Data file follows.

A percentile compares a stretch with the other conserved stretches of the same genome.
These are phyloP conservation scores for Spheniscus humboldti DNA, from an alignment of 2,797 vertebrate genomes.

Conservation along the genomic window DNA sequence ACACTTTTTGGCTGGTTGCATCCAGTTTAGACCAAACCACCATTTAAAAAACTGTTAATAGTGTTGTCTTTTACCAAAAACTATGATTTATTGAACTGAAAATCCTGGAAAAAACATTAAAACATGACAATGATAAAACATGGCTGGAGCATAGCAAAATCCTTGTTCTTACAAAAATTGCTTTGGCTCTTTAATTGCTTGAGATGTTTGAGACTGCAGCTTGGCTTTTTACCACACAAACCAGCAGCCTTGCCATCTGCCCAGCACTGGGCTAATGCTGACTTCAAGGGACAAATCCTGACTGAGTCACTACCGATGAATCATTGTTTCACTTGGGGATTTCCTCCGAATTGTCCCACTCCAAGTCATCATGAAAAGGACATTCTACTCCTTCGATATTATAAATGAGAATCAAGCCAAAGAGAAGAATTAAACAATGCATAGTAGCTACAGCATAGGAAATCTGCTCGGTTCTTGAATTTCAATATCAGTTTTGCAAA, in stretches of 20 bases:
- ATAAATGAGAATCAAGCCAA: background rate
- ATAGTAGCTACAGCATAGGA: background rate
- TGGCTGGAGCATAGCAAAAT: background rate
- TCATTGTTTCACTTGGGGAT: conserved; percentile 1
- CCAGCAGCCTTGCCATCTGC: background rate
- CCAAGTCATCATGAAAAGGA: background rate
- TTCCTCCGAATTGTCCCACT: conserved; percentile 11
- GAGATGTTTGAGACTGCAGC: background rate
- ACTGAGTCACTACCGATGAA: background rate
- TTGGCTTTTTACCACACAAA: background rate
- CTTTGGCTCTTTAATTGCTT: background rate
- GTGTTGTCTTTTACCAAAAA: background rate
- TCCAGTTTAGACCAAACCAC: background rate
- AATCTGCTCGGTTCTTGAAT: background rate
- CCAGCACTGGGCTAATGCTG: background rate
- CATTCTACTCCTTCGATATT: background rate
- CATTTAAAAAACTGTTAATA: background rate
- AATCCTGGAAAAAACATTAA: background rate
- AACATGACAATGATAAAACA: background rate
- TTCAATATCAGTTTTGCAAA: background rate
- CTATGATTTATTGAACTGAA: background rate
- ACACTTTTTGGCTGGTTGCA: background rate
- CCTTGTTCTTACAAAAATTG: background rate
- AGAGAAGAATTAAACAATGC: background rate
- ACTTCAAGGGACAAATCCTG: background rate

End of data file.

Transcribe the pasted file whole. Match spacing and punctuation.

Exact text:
A percentile compares a stretch with the other conserved stretches of the same genome.
These are phyloP conservation scores for Spheniscus humboldti DNA, from an alignment of 2,797 vertebrate genomes.

Conservation along the genomic window DNA sequence ACACTTTTTGGCTGGTTGCATCCAGTTTAGACCAAACCACCATTTAAAAAACTGTTAATAGTGTTGTCTTTTACCAAAAACTATGATTTATTGAACTGAAAATCCTGGAAAAAACATTAAAACATGACAATGATAAAACATGGCTGGAGCATAGCAAAATCCTTGTTCTTACAAAAATTGCTTTGGCTCTTTAATTGCTTGAGATGTTTGAGACTGCAGCTTGGCTTTTTACCACACAAACCAGCAGCCTTGCCATCTGCCCAGCACTGGGCTAATGCTGACTTCAAGGGACAAATCCTGACTGAGTCACTACCGATGAATCATTGTTTCACTTGGGGATTTCCTCCGAATTGTCCCACTCCAAGTCATCATGAAAAGGACATTCTACTCCTTCGATATTATAAATGAGAATCAAGCCAAAGAGAAGAATTAAACAATGCATAGTAGCTACAGCATAGGAAATCTGCTCGGTTCTTGAATTTCAATATCAGTTTTGCAAA, in stretches of 20 bases:
- ATAAATGAGAATCAAGCCAA: background rate
- ATAGTAGCTACAGCATAGGA: background rate
- TGGCTGGAGCATAGCAAAAT: background rate
- TCATTGTTTCACTTGGGGAT: conserved; percentile 1
- CCAGCAGCCTTGCCATCTGC: background rate
- CCAAGTCATCATGAAAAGGA: background rate
- TTCCTCCGAATTGTCCCACT: conserved; percentile 11
- GAGATGTTTGAGACTGCAGC: background rate
- ACTGAGTCACTACCGATGAA: background rate
- TTGGCTTTTTACCACACAAA: background rate
- CTTTGGCTCTTTAATTGCTT: background rate
- GTGTTGTCTTTTACCAAAAA: background rate
- TCCAGTTTAGACCAAACCAC: background rate
- AATCTGCTCGGTTCTTGAAT: background rate
- CCAGCACTGGGCTAATGCTG: background rate
- CATTCTACTCCTTCGATATT: background rate
- CATTTAAAAAACTGTTAATA: background rate
- AATCCTGGAAAAAACATTAA: background rate
- AACATGACAATGATAAAACA: background rate
- TTCAATATCAGTTTTGCAAA: background rate
- CTATGATTTATTGAACTGAA: background rate
- ACACTTTTTGGCTGGTTGCA: background rate
- CCTTGTTCTTACAAAAATTG: background rate
- AGAGAAGAATTAAACAATGC: background rate
- ACTTCAAGGGACAAATCCTG: background rate